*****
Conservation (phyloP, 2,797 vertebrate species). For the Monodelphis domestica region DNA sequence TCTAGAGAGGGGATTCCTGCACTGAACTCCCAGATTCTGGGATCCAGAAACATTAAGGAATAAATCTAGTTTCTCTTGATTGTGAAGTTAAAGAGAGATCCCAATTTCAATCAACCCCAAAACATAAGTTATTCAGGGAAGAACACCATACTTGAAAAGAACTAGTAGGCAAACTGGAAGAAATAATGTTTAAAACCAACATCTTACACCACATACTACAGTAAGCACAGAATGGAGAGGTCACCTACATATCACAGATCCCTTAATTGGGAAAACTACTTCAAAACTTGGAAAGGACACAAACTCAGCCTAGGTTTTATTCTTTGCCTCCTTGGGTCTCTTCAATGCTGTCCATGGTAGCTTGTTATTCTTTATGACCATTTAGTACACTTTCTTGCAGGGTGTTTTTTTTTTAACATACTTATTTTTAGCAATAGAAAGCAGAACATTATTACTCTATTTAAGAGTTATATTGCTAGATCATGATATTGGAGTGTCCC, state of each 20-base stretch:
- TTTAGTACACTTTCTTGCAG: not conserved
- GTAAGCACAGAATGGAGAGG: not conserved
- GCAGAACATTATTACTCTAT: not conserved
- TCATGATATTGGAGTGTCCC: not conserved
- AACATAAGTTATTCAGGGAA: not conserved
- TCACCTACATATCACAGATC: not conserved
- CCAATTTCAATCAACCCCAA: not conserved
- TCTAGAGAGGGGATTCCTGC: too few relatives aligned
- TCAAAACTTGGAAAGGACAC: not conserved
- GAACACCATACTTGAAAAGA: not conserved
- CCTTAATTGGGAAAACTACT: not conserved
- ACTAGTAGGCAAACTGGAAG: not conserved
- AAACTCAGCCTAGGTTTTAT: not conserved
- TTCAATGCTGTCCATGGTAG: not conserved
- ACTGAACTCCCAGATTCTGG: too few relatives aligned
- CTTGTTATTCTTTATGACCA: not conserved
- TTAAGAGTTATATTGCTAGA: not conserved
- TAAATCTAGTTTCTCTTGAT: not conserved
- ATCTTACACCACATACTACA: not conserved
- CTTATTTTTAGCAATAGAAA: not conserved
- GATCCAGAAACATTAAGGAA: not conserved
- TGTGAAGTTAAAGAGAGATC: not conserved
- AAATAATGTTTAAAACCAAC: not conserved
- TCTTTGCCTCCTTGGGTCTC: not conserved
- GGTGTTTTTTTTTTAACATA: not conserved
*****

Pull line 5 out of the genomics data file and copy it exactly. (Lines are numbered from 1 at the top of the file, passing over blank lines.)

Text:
- TCATGATATTGGAGTGTCCC: not conserved